Exhibition launches as new digital tour at Rhode Tour Historical Mobil App
Providence Public Library (PPL) has officially launched its 2019 Exhibition & Program Series, titled 41.8219° N, 71.4171° W (PPL’s coordinates). Both exhibition and programs will examine themes of permanence and impermanence, mutability and immutability, and create intentional links between the two. Although the object of each differs, both the exhibition (digitally on Rhode Tour at: prov.pub/UsedToBe) and programs will study the evolution of the urban landscape and the imprints left by human activity.
Beginning with PPL’s building and rippling outward, the 41.8219° N, 71.4171° W exhibition explores how our environment illuminates the city’s larger history and encourages people to look at their surroundings in ways that they haven’t looked before. It focuses on the histories of vacant places and open space throughout Providence, utilizing site-specific signs and a digital tour featuring maps, photographs, and information gleaned from PPL’s Special Collections.
We are pleased to present this year’s exhibition in partnership with Rhode Tour and as part of Year of the City, Providence 2019. Visit our digital exhibition on Rhode Tour at: prov.pub/UsedToBe, look for signs beginning to pop up at exhibition sites this week, and keep your eyes peeled for opportunities to share your own stories about vacant and open spaces.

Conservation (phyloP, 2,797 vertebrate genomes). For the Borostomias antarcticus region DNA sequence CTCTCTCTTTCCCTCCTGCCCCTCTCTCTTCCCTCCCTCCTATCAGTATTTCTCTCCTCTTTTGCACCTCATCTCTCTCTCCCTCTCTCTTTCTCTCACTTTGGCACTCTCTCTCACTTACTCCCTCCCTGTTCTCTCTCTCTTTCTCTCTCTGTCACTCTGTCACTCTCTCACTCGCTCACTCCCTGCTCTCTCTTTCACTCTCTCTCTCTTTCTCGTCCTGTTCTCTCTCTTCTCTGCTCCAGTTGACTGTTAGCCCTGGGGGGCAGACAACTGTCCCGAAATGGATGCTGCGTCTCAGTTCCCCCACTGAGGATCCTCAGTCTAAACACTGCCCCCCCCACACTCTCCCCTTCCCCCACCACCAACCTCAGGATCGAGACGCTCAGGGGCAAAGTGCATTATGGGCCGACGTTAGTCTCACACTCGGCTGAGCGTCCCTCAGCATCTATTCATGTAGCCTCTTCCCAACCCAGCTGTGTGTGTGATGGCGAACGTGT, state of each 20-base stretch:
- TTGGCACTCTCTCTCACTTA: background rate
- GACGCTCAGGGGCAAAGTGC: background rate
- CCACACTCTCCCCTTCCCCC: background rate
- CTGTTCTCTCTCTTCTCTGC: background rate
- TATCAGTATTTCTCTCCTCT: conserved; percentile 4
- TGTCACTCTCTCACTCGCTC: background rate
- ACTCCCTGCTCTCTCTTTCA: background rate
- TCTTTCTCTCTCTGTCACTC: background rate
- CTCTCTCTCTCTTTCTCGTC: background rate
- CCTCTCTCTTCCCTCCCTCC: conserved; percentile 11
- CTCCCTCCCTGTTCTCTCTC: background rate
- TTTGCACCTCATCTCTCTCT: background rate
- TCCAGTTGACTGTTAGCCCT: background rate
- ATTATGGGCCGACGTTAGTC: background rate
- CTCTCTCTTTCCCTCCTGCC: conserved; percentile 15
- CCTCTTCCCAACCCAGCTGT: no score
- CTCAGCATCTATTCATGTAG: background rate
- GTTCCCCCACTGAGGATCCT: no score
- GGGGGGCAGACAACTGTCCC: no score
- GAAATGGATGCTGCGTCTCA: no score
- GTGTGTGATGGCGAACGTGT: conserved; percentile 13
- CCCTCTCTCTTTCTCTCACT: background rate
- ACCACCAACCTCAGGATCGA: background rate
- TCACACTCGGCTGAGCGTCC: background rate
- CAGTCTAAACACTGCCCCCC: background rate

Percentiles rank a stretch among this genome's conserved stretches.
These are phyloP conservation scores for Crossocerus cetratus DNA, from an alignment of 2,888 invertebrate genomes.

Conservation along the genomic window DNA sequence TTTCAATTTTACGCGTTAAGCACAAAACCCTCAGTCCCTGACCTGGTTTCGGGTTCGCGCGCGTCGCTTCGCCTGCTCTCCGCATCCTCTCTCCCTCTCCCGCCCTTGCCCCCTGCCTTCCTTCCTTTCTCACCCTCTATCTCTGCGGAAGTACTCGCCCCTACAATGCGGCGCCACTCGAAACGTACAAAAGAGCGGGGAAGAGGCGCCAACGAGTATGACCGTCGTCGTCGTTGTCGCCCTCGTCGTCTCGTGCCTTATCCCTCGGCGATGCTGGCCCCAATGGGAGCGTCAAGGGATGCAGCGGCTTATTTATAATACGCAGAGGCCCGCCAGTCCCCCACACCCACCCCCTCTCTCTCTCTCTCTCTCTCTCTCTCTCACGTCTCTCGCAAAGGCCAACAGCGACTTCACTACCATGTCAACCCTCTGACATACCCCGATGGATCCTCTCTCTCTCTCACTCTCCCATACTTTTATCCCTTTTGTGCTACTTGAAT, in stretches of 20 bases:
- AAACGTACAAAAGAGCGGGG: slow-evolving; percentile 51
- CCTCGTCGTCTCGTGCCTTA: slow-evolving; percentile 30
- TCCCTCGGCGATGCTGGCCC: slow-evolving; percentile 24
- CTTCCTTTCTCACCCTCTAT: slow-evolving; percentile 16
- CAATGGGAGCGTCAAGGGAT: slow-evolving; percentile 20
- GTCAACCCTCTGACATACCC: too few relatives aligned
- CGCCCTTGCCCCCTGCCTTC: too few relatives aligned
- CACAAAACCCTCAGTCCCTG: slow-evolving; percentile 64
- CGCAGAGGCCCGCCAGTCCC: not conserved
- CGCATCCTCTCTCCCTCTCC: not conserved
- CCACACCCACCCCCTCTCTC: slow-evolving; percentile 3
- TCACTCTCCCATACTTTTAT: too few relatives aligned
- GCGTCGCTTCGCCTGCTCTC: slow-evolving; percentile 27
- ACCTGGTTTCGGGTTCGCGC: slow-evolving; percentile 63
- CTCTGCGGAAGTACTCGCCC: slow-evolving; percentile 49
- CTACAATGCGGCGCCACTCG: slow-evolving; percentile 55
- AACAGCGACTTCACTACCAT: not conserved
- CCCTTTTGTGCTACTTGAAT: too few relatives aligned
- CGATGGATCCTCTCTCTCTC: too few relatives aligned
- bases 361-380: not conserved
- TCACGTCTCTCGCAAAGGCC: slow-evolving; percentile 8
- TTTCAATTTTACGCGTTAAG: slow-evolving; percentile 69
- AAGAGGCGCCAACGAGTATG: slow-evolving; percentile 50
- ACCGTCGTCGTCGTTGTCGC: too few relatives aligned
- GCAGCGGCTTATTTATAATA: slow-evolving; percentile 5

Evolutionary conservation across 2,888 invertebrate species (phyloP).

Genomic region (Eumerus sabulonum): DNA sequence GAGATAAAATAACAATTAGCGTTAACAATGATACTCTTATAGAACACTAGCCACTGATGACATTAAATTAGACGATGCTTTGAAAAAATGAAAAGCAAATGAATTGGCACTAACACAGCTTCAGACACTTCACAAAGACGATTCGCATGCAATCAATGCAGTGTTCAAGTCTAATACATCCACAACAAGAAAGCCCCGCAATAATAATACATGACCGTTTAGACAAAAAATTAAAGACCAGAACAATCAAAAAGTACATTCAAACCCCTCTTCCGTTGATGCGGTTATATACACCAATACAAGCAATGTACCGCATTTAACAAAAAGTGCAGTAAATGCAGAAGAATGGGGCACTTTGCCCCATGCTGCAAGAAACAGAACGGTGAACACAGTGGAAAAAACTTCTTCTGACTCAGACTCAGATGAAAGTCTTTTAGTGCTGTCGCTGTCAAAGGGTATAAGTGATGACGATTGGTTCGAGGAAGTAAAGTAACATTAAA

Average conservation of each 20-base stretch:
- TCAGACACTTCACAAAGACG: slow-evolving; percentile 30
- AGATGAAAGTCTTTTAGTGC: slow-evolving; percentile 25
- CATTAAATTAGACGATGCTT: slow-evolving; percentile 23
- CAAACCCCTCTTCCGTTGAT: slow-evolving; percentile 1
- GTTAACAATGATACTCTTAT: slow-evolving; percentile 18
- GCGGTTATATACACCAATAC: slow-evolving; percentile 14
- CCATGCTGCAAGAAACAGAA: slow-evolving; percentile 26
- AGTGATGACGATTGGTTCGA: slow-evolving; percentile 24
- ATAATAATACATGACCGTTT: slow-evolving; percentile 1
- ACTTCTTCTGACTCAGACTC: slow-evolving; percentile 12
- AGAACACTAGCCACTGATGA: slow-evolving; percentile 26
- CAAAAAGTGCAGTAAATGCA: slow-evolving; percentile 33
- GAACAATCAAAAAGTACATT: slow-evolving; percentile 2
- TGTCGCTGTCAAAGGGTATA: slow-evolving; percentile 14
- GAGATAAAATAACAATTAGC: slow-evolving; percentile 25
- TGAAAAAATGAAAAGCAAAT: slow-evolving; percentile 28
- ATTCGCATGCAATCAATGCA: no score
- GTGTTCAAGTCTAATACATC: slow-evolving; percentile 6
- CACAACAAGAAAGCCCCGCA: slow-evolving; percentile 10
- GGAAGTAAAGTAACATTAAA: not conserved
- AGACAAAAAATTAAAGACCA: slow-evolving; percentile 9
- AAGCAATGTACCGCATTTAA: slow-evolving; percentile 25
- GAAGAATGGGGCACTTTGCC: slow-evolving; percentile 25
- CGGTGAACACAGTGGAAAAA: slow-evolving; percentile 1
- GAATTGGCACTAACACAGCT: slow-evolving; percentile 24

See more: https://www.provlib.org/programs-exh…/…/41-8219-n-71-4171-w/
As PPL is in the midst of a major building transformation for the 21st century, the 41.8219° N, 71.4171° W program series will consider how PPL’s physical continuities and changes over the past 120 years reflect the evolution of Providence as a city, a culture, and a community. Buildings, especially civic spaces, are dreamed up and designed with permanence in mind, and reflect the civic moment of their conception. Fifty or 100 years later, what can we read in the architecture and siting of a building? How does it reflect its past as well as our present?
The program series will kick off on Tuesday, April 16 from 6 – 8 pm with a program entitled “New Century, New Building: PPL Open, 1900”
As the 19th century drew to a close, Providence thrived as a manufacturing center, and immigrants seeking work fueled rapid population growth. PPL opened in 1878 in one rented room downtown; within a dozen years library trustees were drawing up plans for an aspirational and enduring building that would meet the needs of this booming city into the future. Join cultural historian Nancy Austin, Founding Principal 3sixØ Architecture/RISD Professor of Architecture Christopher Bardt, writer Taylor Polites, and RI Historical Society Deputy Executive Director for Collections and Interpretation Richard Ring for a conversation about how that building reflected the city’s cultural, economic, and geographical realities, and fit into the larger story of public libraries, at a time of great but precarious promise in Providence.
Free and open to the public; space is limited, reservations required at: https://provlib.libcal.com/event/5286828